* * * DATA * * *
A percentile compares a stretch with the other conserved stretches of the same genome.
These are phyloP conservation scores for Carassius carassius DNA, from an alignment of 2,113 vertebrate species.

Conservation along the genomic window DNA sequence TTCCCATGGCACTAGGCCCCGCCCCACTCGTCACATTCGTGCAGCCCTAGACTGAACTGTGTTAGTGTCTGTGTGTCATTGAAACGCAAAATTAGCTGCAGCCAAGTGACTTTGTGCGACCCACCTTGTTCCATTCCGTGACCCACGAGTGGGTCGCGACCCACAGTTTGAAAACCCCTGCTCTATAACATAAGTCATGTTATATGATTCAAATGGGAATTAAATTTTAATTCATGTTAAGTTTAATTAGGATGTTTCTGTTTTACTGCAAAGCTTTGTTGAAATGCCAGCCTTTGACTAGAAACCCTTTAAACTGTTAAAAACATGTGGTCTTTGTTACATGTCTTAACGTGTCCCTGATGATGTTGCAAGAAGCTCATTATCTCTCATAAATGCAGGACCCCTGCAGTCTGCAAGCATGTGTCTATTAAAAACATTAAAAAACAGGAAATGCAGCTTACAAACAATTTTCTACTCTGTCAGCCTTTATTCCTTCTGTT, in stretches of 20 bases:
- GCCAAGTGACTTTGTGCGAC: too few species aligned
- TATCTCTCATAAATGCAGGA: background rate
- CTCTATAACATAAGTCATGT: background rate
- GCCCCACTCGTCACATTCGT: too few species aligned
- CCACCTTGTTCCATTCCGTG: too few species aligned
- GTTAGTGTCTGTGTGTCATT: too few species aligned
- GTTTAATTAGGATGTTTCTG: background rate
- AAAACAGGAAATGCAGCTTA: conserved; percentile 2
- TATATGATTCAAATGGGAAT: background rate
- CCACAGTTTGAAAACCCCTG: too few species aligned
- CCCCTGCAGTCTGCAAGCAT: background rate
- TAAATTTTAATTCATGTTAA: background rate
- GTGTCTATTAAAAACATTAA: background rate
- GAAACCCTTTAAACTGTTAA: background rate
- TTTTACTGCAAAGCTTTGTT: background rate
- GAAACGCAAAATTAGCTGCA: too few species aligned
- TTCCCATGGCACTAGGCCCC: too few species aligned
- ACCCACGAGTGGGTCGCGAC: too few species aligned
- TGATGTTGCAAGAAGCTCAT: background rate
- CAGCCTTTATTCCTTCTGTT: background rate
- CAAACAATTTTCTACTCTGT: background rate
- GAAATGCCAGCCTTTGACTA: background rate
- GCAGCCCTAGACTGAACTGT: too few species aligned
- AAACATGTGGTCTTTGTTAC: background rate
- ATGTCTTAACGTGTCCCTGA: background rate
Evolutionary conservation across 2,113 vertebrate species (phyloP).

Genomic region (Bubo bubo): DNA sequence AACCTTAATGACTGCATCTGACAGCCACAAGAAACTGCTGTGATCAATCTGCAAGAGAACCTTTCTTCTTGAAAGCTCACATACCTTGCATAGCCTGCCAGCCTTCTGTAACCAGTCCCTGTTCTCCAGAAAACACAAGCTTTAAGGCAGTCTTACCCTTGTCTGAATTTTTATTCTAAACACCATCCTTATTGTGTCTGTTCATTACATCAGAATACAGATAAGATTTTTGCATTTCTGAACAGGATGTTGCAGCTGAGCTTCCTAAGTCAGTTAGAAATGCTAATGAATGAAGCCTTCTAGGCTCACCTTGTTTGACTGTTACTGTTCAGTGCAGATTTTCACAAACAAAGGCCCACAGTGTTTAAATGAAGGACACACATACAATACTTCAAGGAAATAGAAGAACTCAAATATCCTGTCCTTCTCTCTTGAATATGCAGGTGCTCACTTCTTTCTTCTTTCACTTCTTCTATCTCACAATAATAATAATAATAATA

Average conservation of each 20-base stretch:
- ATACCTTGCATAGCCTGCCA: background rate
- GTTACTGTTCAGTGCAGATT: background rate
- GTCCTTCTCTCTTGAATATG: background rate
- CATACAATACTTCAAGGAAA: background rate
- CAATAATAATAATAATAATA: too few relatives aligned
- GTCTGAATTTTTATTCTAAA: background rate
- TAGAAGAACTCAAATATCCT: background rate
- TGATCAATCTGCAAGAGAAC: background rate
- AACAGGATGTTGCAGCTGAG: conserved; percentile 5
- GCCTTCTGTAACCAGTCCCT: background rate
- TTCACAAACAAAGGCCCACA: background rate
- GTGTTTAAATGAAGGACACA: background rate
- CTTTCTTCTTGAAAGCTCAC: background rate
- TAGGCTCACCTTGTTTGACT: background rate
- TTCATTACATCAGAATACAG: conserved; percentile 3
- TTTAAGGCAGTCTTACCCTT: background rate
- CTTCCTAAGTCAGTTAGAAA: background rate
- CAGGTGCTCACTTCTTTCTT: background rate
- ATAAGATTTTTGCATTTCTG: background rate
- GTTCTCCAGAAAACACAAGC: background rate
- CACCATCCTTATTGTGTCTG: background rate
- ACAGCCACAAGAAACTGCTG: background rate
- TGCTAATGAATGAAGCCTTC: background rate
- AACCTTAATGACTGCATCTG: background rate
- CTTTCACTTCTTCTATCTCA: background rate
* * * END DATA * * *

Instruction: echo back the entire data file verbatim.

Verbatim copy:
A percentile compares a stretch with the other conserved stretches of the same genome.
These are phyloP conservation scores for Carassius carassius DNA, from an alignment of 2,113 vertebrate species.

Conservation along the genomic window DNA sequence TTCCCATGGCACTAGGCCCCGCCCCACTCGTCACATTCGTGCAGCCCTAGACTGAACTGTGTTAGTGTCTGTGTGTCATTGAAACGCAAAATTAGCTGCAGCCAAGTGACTTTGTGCGACCCACCTTGTTCCATTCCGTGACCCACGAGTGGGTCGCGACCCACAGTTTGAAAACCCCTGCTCTATAACATAAGTCATGTTATATGATTCAAATGGGAATTAAATTTTAATTCATGTTAAGTTTAATTAGGATGTTTCTGTTTTACTGCAAAGCTTTGTTGAAATGCCAGCCTTTGACTAGAAACCCTTTAAACTGTTAAAAACATGTGGTCTTTGTTACATGTCTTAACGTGTCCCTGATGATGTTGCAAGAAGCTCATTATCTCTCATAAATGCAGGACCCCTGCAGTCTGCAAGCATGTGTCTATTAAAAACATTAAAAAACAGGAAATGCAGCTTACAAACAATTTTCTACTCTGTCAGCCTTTATTCCTTCTGTT, in stretches of 20 bases:
- GCCAAGTGACTTTGTGCGAC: too few species aligned
- TATCTCTCATAAATGCAGGA: background rate
- CTCTATAACATAAGTCATGT: background rate
- GCCCCACTCGTCACATTCGT: too few species aligned
- CCACCTTGTTCCATTCCGTG: too few species aligned
- GTTAGTGTCTGTGTGTCATT: too few species aligned
- GTTTAATTAGGATGTTTCTG: background rate
- AAAACAGGAAATGCAGCTTA: conserved; percentile 2
- TATATGATTCAAATGGGAAT: background rate
- CCACAGTTTGAAAACCCCTG: too few species aligned
- CCCCTGCAGTCTGCAAGCAT: background rate
- TAAATTTTAATTCATGTTAA: background rate
- GTGTCTATTAAAAACATTAA: background rate
- GAAACCCTTTAAACTGTTAA: background rate
- TTTTACTGCAAAGCTTTGTT: background rate
- GAAACGCAAAATTAGCTGCA: too few species aligned
- TTCCCATGGCACTAGGCCCC: too few species aligned
- ACCCACGAGTGGGTCGCGAC: too few species aligned
- TGATGTTGCAAGAAGCTCAT: background rate
- CAGCCTTTATTCCTTCTGTT: background rate
- CAAACAATTTTCTACTCTGT: background rate
- GAAATGCCAGCCTTTGACTA: background rate
- GCAGCCCTAGACTGAACTGT: too few species aligned
- AAACATGTGGTCTTTGTTAC: background rate
- ATGTCTTAACGTGTCCCTGA: background rate
Evolutionary conservation across 2,113 vertebrate species (phyloP).

Genomic region (Bubo bubo): DNA sequence AACCTTAATGACTGCATCTGACAGCCACAAGAAACTGCTGTGATCAATCTGCAAGAGAACCTTTCTTCTTGAAAGCTCACATACCTTGCATAGCCTGCCAGCCTTCTGTAACCAGTCCCTGTTCTCCAGAAAACACAAGCTTTAAGGCAGTCTTACCCTTGTCTGAATTTTTATTCTAAACACCATCCTTATTGTGTCTGTTCATTACATCAGAATACAGATAAGATTTTTGCATTTCTGAACAGGATGTTGCAGCTGAGCTTCCTAAGTCAGTTAGAAATGCTAATGAATGAAGCCTTCTAGGCTCACCTTGTTTGACTGTTACTGTTCAGTGCAGATTTTCACAAACAAAGGCCCACAGTGTTTAAATGAAGGACACACATACAATACTTCAAGGAAATAGAAGAACTCAAATATCCTGTCCTTCTCTCTTGAATATGCAGGTGCTCACTTCTTTCTTCTTTCACTTCTTCTATCTCACAATAATAATAATAATAATA

Average conservation of each 20-base stretch:
- ATACCTTGCATAGCCTGCCA: background rate
- GTTACTGTTCAGTGCAGATT: background rate
- GTCCTTCTCTCTTGAATATG: background rate
- CATACAATACTTCAAGGAAA: background rate
- CAATAATAATAATAATAATA: too few relatives aligned
- GTCTGAATTTTTATTCTAAA: background rate
- TAGAAGAACTCAAATATCCT: background rate
- TGATCAATCTGCAAGAGAAC: background rate
- AACAGGATGTTGCAGCTGAG: conserved; percentile 5
- GCCTTCTGTAACCAGTCCCT: background rate
- TTCACAAACAAAGGCCCACA: background rate
- GTGTTTAAATGAAGGACACA: background rate
- CTTTCTTCTTGAAAGCTCAC: background rate
- TAGGCTCACCTTGTTTGACT: background rate
- TTCATTACATCAGAATACAG: conserved; percentile 3
- TTTAAGGCAGTCTTACCCTT: background rate
- CTTCCTAAGTCAGTTAGAAA: background rate
- CAGGTGCTCACTTCTTTCTT: background rate
- ATAAGATTTTTGCATTTCTG: background rate
- GTTCTCCAGAAAACACAAGC: background rate
- CACCATCCTTATTGTGTCTG: background rate
- ACAGCCACAAGAAACTGCTG: background rate
- TGCTAATGAATGAAGCCTTC: background rate
- AACCTTAATGACTGCATCTG: background rate
- CTTTCACTTCTTCTATCTCA: background rate